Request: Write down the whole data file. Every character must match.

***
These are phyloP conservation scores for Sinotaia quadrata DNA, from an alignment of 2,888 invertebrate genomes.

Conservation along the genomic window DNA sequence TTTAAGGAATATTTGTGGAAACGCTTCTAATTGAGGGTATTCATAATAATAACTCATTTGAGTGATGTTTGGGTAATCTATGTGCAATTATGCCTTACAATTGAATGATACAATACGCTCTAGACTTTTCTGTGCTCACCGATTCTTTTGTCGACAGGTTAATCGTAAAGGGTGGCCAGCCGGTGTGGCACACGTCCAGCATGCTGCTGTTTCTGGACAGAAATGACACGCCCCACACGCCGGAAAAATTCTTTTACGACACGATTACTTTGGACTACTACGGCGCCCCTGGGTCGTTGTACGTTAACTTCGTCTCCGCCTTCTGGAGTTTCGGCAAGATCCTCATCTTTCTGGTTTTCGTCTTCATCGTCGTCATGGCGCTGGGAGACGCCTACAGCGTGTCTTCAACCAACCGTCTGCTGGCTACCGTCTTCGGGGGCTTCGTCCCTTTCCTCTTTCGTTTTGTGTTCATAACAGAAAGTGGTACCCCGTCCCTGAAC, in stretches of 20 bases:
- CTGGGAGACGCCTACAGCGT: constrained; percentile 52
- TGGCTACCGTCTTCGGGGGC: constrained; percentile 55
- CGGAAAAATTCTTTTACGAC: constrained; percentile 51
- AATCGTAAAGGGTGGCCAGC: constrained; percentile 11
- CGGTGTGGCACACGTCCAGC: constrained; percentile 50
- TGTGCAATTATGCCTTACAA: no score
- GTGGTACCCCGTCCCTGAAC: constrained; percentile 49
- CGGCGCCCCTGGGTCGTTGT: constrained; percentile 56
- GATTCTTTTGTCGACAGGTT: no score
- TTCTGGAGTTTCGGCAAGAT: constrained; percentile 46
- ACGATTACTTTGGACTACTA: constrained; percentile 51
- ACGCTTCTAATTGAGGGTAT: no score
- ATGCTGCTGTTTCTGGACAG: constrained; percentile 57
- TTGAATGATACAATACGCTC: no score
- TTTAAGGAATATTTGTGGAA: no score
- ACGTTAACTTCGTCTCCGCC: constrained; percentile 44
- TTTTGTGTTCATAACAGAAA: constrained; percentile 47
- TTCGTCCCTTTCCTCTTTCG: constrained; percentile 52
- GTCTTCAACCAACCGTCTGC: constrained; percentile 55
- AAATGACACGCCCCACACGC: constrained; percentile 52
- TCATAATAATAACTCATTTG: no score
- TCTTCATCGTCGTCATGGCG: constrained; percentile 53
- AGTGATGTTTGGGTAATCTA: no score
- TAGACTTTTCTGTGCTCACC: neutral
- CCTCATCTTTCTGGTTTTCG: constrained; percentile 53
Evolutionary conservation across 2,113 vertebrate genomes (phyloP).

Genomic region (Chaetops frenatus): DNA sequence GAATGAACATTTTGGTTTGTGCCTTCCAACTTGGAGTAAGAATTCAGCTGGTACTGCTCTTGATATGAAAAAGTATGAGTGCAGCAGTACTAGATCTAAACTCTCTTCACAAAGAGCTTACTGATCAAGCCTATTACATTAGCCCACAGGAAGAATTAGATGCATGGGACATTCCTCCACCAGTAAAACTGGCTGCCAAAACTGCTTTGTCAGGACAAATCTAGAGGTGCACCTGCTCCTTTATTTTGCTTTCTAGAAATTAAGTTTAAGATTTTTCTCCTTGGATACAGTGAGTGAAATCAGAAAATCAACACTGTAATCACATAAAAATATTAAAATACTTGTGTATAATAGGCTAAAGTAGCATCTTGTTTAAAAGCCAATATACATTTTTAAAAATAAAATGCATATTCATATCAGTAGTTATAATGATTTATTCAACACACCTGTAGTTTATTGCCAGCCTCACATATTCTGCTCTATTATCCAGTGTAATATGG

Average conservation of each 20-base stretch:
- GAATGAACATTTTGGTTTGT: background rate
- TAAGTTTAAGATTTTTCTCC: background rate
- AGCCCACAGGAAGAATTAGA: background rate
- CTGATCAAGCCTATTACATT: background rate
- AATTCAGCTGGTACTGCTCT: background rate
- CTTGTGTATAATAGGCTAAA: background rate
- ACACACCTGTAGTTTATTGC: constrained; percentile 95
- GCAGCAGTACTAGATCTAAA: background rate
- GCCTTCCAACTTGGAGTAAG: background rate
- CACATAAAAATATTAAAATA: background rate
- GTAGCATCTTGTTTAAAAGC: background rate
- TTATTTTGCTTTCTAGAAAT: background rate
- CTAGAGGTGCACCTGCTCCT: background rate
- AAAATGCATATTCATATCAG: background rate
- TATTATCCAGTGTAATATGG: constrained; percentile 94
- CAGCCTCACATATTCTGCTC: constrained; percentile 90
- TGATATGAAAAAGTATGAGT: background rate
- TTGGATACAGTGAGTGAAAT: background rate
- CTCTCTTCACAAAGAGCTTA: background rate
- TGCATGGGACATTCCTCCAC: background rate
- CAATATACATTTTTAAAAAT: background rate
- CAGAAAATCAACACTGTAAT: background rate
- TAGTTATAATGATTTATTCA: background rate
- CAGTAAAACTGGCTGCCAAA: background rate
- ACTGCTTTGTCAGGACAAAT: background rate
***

These are phyloP conservation scores for Sinotaia quadrata DNA, from an alignment of 2,888 invertebrate genomes.

Conservation along the genomic window DNA sequence TTTAAGGAATATTTGTGGAAACGCTTCTAATTGAGGGTATTCATAATAATAACTCATTTGAGTGATGTTTGGGTAATCTATGTGCAATTATGCCTTACAATTGAATGATACAATACGCTCTAGACTTTTCTGTGCTCACCGATTCTTTTGTCGACAGGTTAATCGTAAAGGGTGGCCAGCCGGTGTGGCACACGTCCAGCATGCTGCTGTTTCTGGACAGAAATGACACGCCCCACACGCCGGAAAAATTCTTTTACGACACGATTACTTTGGACTACTACGGCGCCCCTGGGTCGTTGTACGTTAACTTCGTCTCCGCCTTCTGGAGTTTCGGCAAGATCCTCATCTTTCTGGTTTTCGTCTTCATCGTCGTCATGGCGCTGGGAGACGCCTACAGCGTGTCTTCAACCAACCGTCTGCTGGCTACCGTCTTCGGGGGCTTCGTCCCTTTCCTCTTTCGTTTTGTGTTCATAACAGAAAGTGGTACCCCGTCCCTGAAC, in stretches of 20 bases:
- CTGGGAGACGCCTACAGCGT: constrained; percentile 52
- TGGCTACCGTCTTCGGGGGC: constrained; percentile 55
- CGGAAAAATTCTTTTACGAC: constrained; percentile 51
- AATCGTAAAGGGTGGCCAGC: constrained; percentile 11
- CGGTGTGGCACACGTCCAGC: constrained; percentile 50
- TGTGCAATTATGCCTTACAA: no score
- GTGGTACCCCGTCCCTGAAC: constrained; percentile 49
- CGGCGCCCCTGGGTCGTTGT: constrained; percentile 56
- GATTCTTTTGTCGACAGGTT: no score
- TTCTGGAGTTTCGGCAAGAT: constrained; percentile 46
- ACGATTACTTTGGACTACTA: constrained; percentile 51
- ACGCTTCTAATTGAGGGTAT: no score
- ATGCTGCTGTTTCTGGACAG: constrained; percentile 57
- TTGAATGATACAATACGCTC: no score
- TTTAAGGAATATTTGTGGAA: no score
- ACGTTAACTTCGTCTCCGCC: constrained; percentile 44
- TTTTGTGTTCATAACAGAAA: constrained; percentile 47
- TTCGTCCCTTTCCTCTTTCG: constrained; percentile 52
- GTCTTCAACCAACCGTCTGC: constrained; percentile 55
- AAATGACACGCCCCACACGC: constrained; percentile 52
- TCATAATAATAACTCATTTG: no score
- TCTTCATCGTCGTCATGGCG: constrained; percentile 53
- AGTGATGTTTGGGTAATCTA: no score
- TAGACTTTTCTGTGCTCACC: neutral
- CCTCATCTTTCTGGTTTTCG: constrained; percentile 53
Evolutionary conservation across 2,113 vertebrate genomes (phyloP).

Genomic region (Chaetops frenatus): DNA sequence GAATGAACATTTTGGTTTGTGCCTTCCAACTTGGAGTAAGAATTCAGCTGGTACTGCTCTTGATATGAAAAAGTATGAGTGCAGCAGTACTAGATCTAAACTCTCTTCACAAAGAGCTTACTGATCAAGCCTATTACATTAGCCCACAGGAAGAATTAGATGCATGGGACATTCCTCCACCAGTAAAACTGGCTGCCAAAACTGCTTTGTCAGGACAAATCTAGAGGTGCACCTGCTCCTTTATTTTGCTTTCTAGAAATTAAGTTTAAGATTTTTCTCCTTGGATACAGTGAGTGAAATCAGAAAATCAACACTGTAATCACATAAAAATATTAAAATACTTGTGTATAATAGGCTAAAGTAGCATCTTGTTTAAAAGCCAATATACATTTTTAAAAATAAAATGCATATTCATATCAGTAGTTATAATGATTTATTCAACACACCTGTAGTTTATTGCCAGCCTCACATATTCTGCTCTATTATCCAGTGTAATATGG

Average conservation of each 20-base stretch:
- GAATGAACATTTTGGTTTGT: background rate
- TAAGTTTAAGATTTTTCTCC: background rate
- AGCCCACAGGAAGAATTAGA: background rate
- CTGATCAAGCCTATTACATT: background rate
- AATTCAGCTGGTACTGCTCT: background rate
- CTTGTGTATAATAGGCTAAA: background rate
- ACACACCTGTAGTTTATTGC: constrained; percentile 95
- GCAGCAGTACTAGATCTAAA: background rate
- GCCTTCCAACTTGGAGTAAG: background rate
- CACATAAAAATATTAAAATA: background rate
- GTAGCATCTTGTTTAAAAGC: background rate
- TTATTTTGCTTTCTAGAAAT: background rate
- CTAGAGGTGCACCTGCTCCT: background rate
- AAAATGCATATTCATATCAG: background rate
- TATTATCCAGTGTAATATGG: constrained; percentile 94
- CAGCCTCACATATTCTGCTC: constrained; percentile 90
- TGATATGAAAAAGTATGAGT: background rate
- TTGGATACAGTGAGTGAAAT: background rate
- CTCTCTTCACAAAGAGCTTA: background rate
- TGCATGGGACATTCCTCCAC: background rate
- CAATATACATTTTTAAAAAT: background rate
- CAGAAAATCAACACTGTAAT: background rate
- TAGTTATAATGATTTATTCA: background rate
- CAGTAAAACTGGCTGCCAAA: background rate
- ACTGCTTTGTCAGGACAAAT: background rate